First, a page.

Alumni, People

EdD graduate helps teachers reconnect with Inuit values in Nunavut

October 21, 2019

Brenda Mercer

Brenda Mercer, a Doctor of Education graduate, is using her Organizational Improvement Plan (OIP) to help teachers reconnect with Inuit values using Inuit Qaujimajatuqangit (IQ).

The Learning Coach from Nunavut Territory said IQ builds relationships that helps schools create good learning environments, allowing students to flourish.

“The relationships teachers develop with their students is way more important than the knowledge base of the curriculum,” said Mercer.

Inuit Elders developed IQ and it has eight principles:

  • Respect others, relationships and care for people
  • Foster good spirit by being open, welcoming and inclusive
  • Serve and provide for family and/or community
  • Decision making through discussion and consensus
  • Develop skills through observation, mentoring, practice and effort
  • Work together for a common cause
  • Be innovative and resourceful
  • Respect and care for the land, animals and the environment

Mercer said these IQ values become part of the education system when teachers live these values.

“Through this values-driven society, we’re able to improve schools,” said Mercer.

The Doctor of Education program – Study anywhere in the world

Putting theory into practice and studying online were the reasons Brenda Mercer applied to the program.

“When you have teachers living remotely and still completing a doctorate degree, it’s an amazing experience,” said Mercer. “You can raise a family and be a professional while completing a doctorate degree even when you’re in the most remote region of Canada.”

Read more about the Doctor of Education program.

What’s more, IQ will help educators in Nunavut face challenges that are unique to the territory. Mercer said the territory’s remote location makes it difficult for students to find jobs when they graduate or further their education. Residents have to leave the community for these opportunities.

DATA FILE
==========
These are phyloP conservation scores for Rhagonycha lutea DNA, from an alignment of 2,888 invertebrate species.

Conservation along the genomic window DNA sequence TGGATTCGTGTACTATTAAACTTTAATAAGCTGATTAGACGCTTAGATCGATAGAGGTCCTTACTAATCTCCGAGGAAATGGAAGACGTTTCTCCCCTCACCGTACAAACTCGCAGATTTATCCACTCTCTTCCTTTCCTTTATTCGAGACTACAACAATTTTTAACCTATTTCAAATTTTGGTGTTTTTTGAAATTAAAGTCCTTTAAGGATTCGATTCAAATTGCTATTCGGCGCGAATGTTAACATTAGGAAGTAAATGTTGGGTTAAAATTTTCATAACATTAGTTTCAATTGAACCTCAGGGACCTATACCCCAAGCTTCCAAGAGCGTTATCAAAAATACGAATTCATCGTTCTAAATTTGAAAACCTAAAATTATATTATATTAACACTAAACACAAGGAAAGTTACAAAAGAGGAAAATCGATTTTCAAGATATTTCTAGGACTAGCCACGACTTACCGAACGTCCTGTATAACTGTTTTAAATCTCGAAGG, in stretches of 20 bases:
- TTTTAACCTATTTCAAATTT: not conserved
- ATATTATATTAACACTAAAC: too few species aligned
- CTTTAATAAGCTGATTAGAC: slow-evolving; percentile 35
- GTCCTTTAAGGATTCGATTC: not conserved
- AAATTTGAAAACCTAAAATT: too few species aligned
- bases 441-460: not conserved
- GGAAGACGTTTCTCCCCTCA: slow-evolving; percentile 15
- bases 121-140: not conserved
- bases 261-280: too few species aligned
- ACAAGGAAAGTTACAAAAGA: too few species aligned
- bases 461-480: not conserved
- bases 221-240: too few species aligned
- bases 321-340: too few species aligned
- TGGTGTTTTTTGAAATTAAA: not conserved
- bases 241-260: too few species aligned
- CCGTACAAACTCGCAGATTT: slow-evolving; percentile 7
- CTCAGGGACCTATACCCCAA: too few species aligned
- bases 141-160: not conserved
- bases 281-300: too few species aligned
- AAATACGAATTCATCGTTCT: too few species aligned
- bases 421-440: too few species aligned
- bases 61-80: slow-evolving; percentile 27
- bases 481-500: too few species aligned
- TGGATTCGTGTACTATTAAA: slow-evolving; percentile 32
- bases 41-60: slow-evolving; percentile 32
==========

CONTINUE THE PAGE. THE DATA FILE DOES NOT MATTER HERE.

In particular, the education system is dealing with its colonial past and there aren’t enough Inuit teachers in school. This has led the Indigenous population to lose their language. Teacher turnover is also a problem, said Mercer.

“We’re remote and we’re isolated. It’s a $2,000 flight to Winnipeg,” she said. “The longer you can keep teachers in the community and in the schools, the longer you can limit turnover in leadership, and the more capacity schools build and more connections they make with the community, the better outcomes you realize.”

She added Nunavut also faces the same challenges other parts of the country face, such as poverty and homelessness.

Mercer’s OIP examined how Learning Coaches can help staff and teachers work together to improve how students learn to read and write. Her plan recommends using Inuit values to improve how Learning Coaches can support teachers to make connections with their students.

Working with her Superintendent of Schools, Sonia Osborne, also a Doctor of Education student at Western, Mercer is expanding her literacy initiative to look at all-types of teacher needs throughout the district.

Recently Mercer has collaborated with leaders in her region to develop a workshop for principals and learning coaches. They learned how to have conversations with their teachers that value their expertise while acknowledging the importance of IQ in the education system.

“Ideally, you’re developing capacity in your schools and making those strong community connections so people can buy into education.”

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